Opposition leader Bill Shorten has promised that, if elected, Labor will establish a $1 billion "advanced manufacturing" fund.
The fund will be intended to "support innovative Australian manufacturing firms who want to grow their businesses and create jobs, but who might find it difficult to obtain private sources of finance,” according to Shorten.
"There is currently a finance gap for innovative small and medium enterprises in the manufacturing sector. Business leaders such as the Australian Industry Group have said that financial institutions are "downgrading manufacturing industries and making access to finance more difficult and expensive for businesses across the entire sector", regardless of individual circumstances or risk," he said.
It will be modelled on Labor's successful Clean Energy Finance Corporation, which has made investment commitments of $4.3 billion in projects with a total value of $11 billion in its first four years.
Both Shorten and Shadow Industry Minister Kim Carr said in a statement that the proposed fund would help local manufacturers innovate and diversify. They cited specific examples, such as automotive component suppliers re-tooling to enter different areas of industry, and food manufacturers investing in new equipment in order to increase exports.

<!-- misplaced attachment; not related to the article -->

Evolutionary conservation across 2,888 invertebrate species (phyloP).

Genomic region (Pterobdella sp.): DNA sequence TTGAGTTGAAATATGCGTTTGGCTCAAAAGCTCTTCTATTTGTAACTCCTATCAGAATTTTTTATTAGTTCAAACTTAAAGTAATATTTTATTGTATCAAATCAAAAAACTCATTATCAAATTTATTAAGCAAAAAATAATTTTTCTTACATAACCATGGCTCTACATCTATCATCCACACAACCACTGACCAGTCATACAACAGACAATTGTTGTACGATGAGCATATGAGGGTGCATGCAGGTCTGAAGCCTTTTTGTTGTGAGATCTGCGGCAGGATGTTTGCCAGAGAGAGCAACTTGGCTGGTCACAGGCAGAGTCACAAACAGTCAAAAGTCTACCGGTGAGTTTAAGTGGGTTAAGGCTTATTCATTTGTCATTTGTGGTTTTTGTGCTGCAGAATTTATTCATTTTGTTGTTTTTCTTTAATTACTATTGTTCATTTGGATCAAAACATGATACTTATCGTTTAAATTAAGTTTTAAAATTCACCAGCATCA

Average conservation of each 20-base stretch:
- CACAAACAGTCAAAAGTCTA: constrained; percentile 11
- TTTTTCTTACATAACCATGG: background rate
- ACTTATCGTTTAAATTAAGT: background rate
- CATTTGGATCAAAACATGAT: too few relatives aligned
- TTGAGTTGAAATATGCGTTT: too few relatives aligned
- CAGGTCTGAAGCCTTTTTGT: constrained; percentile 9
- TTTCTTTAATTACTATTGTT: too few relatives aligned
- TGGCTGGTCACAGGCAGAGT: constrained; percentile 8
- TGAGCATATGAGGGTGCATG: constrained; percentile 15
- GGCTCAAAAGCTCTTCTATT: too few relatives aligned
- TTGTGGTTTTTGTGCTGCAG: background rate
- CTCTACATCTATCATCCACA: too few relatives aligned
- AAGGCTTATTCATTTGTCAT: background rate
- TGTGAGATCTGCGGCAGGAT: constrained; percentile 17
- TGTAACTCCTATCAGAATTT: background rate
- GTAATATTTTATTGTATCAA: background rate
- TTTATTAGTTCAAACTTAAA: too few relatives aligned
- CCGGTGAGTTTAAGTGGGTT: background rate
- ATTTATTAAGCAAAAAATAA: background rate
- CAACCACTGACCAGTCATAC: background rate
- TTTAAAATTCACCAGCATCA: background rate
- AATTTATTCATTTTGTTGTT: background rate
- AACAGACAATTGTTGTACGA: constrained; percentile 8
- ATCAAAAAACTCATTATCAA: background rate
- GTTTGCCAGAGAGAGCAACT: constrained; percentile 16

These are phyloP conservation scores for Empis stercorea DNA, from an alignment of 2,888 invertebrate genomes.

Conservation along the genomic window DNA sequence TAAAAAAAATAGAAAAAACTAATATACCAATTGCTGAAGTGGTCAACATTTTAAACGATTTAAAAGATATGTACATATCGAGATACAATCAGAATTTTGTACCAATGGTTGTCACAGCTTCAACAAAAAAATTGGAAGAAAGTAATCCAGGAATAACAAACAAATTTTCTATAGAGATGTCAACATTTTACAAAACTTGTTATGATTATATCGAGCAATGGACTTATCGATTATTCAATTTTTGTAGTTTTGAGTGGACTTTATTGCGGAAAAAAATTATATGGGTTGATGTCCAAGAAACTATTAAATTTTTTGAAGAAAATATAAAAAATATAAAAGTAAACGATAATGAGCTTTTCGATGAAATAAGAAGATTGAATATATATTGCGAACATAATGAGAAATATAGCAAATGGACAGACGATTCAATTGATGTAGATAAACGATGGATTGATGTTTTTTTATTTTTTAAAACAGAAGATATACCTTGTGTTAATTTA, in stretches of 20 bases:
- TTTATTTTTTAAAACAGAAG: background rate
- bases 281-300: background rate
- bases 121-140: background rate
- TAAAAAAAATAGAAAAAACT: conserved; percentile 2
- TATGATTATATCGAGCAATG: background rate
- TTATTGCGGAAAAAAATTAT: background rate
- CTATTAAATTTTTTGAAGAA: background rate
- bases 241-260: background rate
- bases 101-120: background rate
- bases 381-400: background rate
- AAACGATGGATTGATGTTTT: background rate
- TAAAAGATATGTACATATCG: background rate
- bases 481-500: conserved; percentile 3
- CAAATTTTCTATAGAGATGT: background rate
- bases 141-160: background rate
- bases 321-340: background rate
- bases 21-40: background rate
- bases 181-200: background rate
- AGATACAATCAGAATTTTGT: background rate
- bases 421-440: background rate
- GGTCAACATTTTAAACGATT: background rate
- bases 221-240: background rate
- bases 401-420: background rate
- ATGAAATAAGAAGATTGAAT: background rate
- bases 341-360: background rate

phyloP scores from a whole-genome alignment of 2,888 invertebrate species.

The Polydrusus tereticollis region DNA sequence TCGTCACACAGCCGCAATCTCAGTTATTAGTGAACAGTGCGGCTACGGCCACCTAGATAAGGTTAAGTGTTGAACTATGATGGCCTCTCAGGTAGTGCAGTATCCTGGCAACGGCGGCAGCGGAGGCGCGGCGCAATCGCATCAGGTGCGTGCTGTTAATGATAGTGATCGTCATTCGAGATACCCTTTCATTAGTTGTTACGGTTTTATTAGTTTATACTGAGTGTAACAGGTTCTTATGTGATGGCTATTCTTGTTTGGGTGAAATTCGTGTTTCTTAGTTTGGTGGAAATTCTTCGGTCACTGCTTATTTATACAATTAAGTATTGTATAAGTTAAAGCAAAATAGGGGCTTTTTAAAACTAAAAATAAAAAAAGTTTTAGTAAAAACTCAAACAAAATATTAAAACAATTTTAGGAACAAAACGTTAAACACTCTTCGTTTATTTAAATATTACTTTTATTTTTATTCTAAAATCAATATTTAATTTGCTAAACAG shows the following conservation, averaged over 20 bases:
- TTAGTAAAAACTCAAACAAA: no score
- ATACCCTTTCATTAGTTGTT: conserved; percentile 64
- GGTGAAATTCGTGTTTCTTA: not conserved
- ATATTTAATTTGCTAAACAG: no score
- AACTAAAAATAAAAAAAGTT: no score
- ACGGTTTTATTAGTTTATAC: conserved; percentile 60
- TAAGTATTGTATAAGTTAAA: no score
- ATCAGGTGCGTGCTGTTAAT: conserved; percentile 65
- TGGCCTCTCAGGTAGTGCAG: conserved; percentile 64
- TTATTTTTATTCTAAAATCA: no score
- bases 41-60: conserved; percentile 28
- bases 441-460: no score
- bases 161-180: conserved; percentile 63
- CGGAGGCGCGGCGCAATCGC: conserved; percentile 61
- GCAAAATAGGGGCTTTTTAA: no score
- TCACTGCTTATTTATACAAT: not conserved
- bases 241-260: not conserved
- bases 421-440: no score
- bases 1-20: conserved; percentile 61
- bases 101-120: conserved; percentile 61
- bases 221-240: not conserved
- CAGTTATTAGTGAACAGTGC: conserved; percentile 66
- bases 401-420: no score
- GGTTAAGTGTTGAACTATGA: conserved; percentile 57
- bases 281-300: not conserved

During his tenure as minister, Carr was responsible for the allocation of billions of dollars worth of subsidies and investments into manufacturing industry. Many of these programmes were slashed by the Abbot and Turnbull governments, but Labor is aiming to return to form if re-elected.
"This is all about Australian jobs," Shorten said.
"While Turnbull and his Liberals give tax handouts to multinationals and millionaires, Labor is backing Aussie businesses that make things in Australia, by Australians."